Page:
Additionally, I have seen D&E (diet and exercise) work wonders for people with Type 2 DM. Unfortunately, by the time someone has been diagnosed with Type 2 DM, many of the deep-seeded behaviors that got them to that point in the first place are in direct contrast to the ones that could make a big difference in their disease state. Still… it’s worth broaching the topic!

  3. Here is an excellent site for those with diabetes, or questions abour coverage in their state.
    Click on “Government Affairs and Advocacy” then
    Click on ” Health Insurance Options”.

  4. Amy, I did pass this link on your book to a friend with diabetes. He takes pills and watches diet, so no insulin yet. His GP did not have a clue about control so he has switched to specialist. By the way he has a very good state retirement healthcare benefit that covers most costs, so the specialist is not a barrier. I don’t know how the uninsured get diabetes monitoring.

  5. I’m quite the omnivore myself. You need a lot of protein if you want to keep your blood glucose stabilized.
    Anyway, thanks for the input on our book. In fact, there is a very fat chapter on dealing with food (no pun intended 🙂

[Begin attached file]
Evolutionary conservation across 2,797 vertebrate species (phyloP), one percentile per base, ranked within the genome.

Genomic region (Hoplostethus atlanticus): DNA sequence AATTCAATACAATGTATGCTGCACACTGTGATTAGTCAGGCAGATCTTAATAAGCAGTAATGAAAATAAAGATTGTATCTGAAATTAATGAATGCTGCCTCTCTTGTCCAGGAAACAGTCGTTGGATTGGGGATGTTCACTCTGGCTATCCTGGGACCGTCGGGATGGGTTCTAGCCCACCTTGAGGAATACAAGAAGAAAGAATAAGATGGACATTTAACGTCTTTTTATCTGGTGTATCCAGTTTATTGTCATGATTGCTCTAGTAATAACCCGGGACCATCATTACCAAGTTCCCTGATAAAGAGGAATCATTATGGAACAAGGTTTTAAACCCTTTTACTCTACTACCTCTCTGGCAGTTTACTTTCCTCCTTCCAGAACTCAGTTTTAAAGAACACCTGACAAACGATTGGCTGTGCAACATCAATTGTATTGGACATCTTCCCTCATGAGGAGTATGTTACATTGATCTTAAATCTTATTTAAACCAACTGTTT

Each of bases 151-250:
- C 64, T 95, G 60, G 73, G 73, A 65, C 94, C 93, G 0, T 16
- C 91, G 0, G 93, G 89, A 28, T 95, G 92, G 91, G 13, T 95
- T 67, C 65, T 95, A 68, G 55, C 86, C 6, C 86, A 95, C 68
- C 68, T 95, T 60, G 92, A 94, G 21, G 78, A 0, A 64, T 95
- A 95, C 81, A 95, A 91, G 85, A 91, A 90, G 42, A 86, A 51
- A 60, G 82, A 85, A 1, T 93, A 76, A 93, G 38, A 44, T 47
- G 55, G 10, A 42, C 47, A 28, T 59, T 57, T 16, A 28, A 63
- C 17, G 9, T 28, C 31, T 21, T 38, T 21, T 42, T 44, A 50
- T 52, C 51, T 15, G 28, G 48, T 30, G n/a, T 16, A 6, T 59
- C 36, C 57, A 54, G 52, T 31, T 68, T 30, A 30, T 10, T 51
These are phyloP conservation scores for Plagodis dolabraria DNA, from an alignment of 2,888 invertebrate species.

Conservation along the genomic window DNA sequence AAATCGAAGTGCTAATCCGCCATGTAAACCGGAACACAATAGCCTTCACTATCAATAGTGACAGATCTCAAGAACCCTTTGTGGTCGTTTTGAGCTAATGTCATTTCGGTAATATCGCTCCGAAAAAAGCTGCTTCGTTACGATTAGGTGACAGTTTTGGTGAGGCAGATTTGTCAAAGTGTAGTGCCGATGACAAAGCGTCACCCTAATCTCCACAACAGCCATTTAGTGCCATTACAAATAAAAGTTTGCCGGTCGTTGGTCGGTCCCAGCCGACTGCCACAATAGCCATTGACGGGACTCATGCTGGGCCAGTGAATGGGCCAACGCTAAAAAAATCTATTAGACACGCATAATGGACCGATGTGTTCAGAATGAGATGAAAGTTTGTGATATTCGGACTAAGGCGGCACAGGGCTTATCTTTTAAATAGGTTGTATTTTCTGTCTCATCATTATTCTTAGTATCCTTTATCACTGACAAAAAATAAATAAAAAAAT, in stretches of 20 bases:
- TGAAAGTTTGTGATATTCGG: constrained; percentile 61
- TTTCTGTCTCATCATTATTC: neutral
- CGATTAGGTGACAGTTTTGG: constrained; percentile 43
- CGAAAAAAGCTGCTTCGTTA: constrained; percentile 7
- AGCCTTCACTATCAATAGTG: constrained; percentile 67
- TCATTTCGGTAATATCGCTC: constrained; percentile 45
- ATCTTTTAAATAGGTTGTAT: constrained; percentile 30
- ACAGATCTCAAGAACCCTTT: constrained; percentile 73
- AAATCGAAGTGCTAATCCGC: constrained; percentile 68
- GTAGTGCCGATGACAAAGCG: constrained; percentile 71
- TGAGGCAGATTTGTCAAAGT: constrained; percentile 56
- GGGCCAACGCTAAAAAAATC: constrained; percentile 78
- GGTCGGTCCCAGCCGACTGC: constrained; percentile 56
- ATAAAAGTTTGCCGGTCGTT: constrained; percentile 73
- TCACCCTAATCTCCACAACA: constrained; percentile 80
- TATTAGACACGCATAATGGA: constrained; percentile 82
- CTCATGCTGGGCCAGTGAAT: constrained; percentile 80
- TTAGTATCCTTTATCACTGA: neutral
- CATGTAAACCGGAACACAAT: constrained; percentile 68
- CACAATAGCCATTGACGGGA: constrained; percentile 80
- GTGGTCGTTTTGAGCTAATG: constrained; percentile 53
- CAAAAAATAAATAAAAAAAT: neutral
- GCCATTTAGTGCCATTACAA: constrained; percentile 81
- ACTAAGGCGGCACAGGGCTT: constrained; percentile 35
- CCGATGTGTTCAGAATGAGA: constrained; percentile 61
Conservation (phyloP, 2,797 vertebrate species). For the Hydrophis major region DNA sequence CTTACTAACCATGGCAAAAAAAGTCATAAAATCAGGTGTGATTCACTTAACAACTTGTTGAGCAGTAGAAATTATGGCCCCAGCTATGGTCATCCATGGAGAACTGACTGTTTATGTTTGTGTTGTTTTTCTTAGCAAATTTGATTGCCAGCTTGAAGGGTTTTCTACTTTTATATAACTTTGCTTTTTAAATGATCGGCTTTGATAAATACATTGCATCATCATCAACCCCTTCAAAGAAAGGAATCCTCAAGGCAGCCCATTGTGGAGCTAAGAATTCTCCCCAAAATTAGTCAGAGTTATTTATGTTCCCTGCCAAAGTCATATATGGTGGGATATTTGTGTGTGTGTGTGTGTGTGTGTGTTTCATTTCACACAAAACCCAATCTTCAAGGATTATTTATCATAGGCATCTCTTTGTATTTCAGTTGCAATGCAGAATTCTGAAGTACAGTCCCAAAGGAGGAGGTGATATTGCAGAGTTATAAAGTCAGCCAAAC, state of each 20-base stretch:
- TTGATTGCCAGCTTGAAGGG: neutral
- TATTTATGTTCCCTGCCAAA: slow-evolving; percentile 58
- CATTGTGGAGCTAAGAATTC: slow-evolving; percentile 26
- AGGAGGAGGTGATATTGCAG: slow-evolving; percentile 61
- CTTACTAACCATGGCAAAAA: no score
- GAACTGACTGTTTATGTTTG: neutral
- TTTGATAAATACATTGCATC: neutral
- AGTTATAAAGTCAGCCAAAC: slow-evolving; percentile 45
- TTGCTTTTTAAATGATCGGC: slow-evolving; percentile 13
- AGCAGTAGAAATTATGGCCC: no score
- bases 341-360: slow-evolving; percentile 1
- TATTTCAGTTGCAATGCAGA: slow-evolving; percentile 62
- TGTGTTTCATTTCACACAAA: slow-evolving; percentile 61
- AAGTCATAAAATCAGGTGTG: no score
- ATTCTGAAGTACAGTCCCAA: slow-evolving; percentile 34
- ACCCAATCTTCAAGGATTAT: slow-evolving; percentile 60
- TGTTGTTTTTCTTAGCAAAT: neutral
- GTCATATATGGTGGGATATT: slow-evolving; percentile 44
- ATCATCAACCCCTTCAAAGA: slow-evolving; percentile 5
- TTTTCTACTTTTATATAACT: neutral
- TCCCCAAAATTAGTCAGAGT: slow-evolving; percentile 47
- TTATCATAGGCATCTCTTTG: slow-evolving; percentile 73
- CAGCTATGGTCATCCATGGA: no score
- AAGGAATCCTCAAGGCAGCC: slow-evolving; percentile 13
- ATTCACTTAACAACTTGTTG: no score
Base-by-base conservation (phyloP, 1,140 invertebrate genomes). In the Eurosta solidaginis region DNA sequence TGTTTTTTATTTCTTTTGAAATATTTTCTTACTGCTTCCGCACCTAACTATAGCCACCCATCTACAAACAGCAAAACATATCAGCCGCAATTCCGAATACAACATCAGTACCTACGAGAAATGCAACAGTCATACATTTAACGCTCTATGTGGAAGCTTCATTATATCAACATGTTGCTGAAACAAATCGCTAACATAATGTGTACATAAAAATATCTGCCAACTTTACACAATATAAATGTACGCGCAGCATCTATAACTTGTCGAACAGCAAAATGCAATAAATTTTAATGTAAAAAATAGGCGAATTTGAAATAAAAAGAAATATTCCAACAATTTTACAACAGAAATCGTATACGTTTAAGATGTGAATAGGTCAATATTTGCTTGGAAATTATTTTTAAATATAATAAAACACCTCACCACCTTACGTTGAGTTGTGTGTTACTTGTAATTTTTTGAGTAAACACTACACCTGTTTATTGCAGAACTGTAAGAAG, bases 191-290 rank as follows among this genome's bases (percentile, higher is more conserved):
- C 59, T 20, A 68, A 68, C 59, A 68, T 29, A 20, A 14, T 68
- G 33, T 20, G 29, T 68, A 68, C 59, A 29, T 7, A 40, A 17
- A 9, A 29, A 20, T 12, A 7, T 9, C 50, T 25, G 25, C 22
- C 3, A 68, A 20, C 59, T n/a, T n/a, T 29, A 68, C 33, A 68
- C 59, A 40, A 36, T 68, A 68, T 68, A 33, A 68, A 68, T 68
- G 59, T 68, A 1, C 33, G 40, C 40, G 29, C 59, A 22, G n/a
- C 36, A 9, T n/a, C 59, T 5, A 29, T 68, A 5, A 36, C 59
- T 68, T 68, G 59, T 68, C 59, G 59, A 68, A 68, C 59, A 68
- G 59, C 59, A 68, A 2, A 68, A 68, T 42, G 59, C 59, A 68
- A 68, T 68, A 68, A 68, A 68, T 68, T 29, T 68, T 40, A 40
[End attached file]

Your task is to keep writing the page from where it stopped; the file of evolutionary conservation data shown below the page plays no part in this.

6. “Appetite for Profit” by Michelle Simon.
    Posted by: john
    John, I’ve put it on my to get list, thanks. At present I’m reading “The Omnivore’s Dilemma”, by Michael Pollan. I’m not done yet but if want the inside history of the government/ag industry conspiracy on industrial food production this is a must read. We are basically a processed corn fed nation with some alternate in soy beans as they rotate well with corn. Every page reminds me why I became a vegetarian.

  7. Peter,
    Good point. I just got a pretty good book that came out this year on this very subject. “Appetite for Profit” by Michelle Simon. It’s quite current.

  8. One thing this book won’t do is change the junk food crap and industrial food crap causing diabetes. We have designed a food chain that produces cheap toxic food which passes the costs on to your healthcare budget.

  9. One of the most interesting things is the disconnect right now between the P4P quality measures and the actual day-to-day issues associated with chronic diseases.
    Most quality measures right now for diabetes are done on an annual basis and may/may not have actual clinical values associated with them. Basically, a physician/medical group is giving a diabetic ideal care if they tested their HBA1c once in the past 12 months.
    Health care does need to measured but I do agree with physicians that the actual quality measures right now mean very little in regards to the actual day-to-day care of a chronic disease. Just a big disconnect.

  10. Physician-centered chronic disease care works poorly. Patient-centered chronic disease care works better. Patient-centered, physician-facilitated chronic disease care “should” work the best.
    This looks like an interesting book; will have to check it out.